3 15 5 5 5.0 5 65
4 25 7.5 7.5 7.5 10 90
5 40 10 10 10 15
6 60 15 15 15 25
7 80 20 20 20 35
8 94 25 25 25 45
9 30 30 30 60
10 35 35 35 75
11 50 50 50 90
12 60 60 60 99
13 70 70 70
14 80 80 80
15 90 90 90
16 99.4 99.4 99.4
79
In section 4.1 pressure averages over 20s are shown in
order to give an overview of the spinnaker behaviour. In
section 4.2 and 4.3 two different cases are shown and
discussed in order to explain the dynamic behaviour of
the spinnaker. In section 4.2, the spinnaker was slightly
overtrimmed and the sail was quite stable (no curling
occurring near the luff), while in section 4.3 the
spinnaker was on the verge of luffing, as is common
practice among sailors.
4.1 Overview of time averaged pressures
Sailing downwind is unsteady by nature, due to the wind
conditions, waves, helming and the sails' movement. To
determine averaged forces and pressure distributions at
different AWAs, time periods of about 20 seconds were
chosen where the standard deviation of the AWA was
below 5° and of the AWS below 0.5 m/s. Sail trim
(optimal sail trim with gennaker on the verge of luffing)
was kept constant for each run and the boat heading was
kept as straight as possible to enable the results to be
averaged.
Figures 3 shows an example of averaged differential
pressure coefficient (ΔCP) distributions for all the
pressure stripes on the spinnaker for AWA equal to 98.
ΔCP is plotted against the sail curve length percentage.
The dynamic pressure was calculated from the apparent
wind speed (AWS), and the pressure differences are
leeward minus windward, thus giving negative values.
The pressure coefficient plots have the negative direction
upwards, as is common in presenting pressure
distributions on wings. The standard deviation for ΔCP at
stripe 3/5 is shown as well for reference.
Figure 3 shows that suctions generally increase from the
foot upwards to section 4/5 and then reduce to the head.
For the lower stripes (1/5 and 2/5) there is a suction peak
at about 5-7% from the leading edge followed by a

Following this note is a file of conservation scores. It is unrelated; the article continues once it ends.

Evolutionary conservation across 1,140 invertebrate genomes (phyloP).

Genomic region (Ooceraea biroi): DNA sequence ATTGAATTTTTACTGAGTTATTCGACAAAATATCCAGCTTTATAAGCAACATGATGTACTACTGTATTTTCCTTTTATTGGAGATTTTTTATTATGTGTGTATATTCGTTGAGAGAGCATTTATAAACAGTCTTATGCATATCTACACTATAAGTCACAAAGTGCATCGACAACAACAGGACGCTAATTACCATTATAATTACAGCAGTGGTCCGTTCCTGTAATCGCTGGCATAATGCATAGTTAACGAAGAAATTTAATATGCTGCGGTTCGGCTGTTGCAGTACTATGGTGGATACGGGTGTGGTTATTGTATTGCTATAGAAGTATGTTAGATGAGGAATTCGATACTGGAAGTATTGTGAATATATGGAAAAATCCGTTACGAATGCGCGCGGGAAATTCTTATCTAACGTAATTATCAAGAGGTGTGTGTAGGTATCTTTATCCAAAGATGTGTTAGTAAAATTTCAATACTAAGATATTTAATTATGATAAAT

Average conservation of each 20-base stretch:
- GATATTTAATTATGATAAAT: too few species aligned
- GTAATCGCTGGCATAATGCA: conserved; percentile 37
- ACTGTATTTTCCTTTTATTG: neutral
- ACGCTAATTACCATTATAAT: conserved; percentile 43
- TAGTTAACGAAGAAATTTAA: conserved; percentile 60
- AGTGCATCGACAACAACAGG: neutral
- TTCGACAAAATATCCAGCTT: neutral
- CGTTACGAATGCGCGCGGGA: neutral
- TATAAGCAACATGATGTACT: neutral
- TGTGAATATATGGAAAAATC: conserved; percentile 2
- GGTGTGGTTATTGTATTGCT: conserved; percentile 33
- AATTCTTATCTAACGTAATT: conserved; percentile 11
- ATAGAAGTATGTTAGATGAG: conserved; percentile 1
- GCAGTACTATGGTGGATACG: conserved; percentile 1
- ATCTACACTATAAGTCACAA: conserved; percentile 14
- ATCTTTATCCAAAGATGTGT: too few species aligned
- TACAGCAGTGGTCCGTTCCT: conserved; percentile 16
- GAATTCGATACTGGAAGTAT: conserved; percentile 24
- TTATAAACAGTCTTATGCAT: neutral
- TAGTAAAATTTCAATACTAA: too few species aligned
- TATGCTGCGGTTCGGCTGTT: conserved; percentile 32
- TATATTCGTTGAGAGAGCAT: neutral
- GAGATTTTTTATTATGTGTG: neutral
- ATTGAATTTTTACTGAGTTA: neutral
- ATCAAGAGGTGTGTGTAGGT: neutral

recovery down to the trailing edge. A plateau in the
pressure distribution or a second suction peak can
sometimes be seen at about 20-30% of the curve, such as
with section 1/5.
At stripes 3/5 and 4/5 the flow is probably separated, as
indicated by the weak pressure recovery after the leading
edge pressure peak. This difference in behaviour between
the higher and lower sections confirms what has been
already seen in earlier studies of asymmetric spinnakers
on both the Stewart 34 and J80 yachts [8].
Even in stable wind conditions (standard deviation of
AWA and AWS less than 5 deg and 0.5 m/s respectively)
pressure variations along the curve are big, particularly
near the leading edge and at higher stripes. Standard
deviation of ΔCP in the proximity of the leading edge is
equal to approximately 1.7 at S3/5 and S4/5 and 1.2 at
S1/5.
One novel aspect of the present study is information on
the pressures at the foot and very close to the head
(namely at 880 mm from the head). Time-averaged
differential pressure coefficients at the foot as high as
-3.5 are obtained. It appears that these differential
pressure increase from near zero at the tack, reach a
maximum about a quarter of the way along the foot and
then decrease again. Also the ΔCP variations along the
foot are not negligible, having a maximum standard
deviation of about 1.04 at 15% from the luff. The first
pressure tap at the foot is placed at some distance (7%)
from the luff and therefore a suction peak, if present, was
not measured, either because too small or too close to the
leading edge. This trend is repeated for all the range of
AWAs investigated.
Figure 3:
ΔCP
distributions at different heights along sail
for AWA = 98.
As mentioned in Section 3, a line of 4 pressure taps was
placed at 15/16th of the sail height, thus very close to the
sail head. Other than giving some new interesting
information on the pressures in such locations,
knowledge of these pressures was very beneficial in
improving the interpolation of pressure over the whole
sail in the FEPV code. Unfortunately, limitations on the
number of taps meant that only 4 taps were placed closed
to the head. As expected in this case, the suctions are not
close to zero, but have significant values at all AWAs. In
the example shown in Figure 3, maximum suction is
achieved at about 35% of the curve and has a ΔCP value
of -3, while standard deviations are approximately equal
to 0.4-0.6 over the whole stripe. This happens regardless
of the presence of a leading edge suction peak at 4/5 of
the sail height.
4.2 Dynamic variation of pressures and forces with a
slightly overtrimmed spinnaker.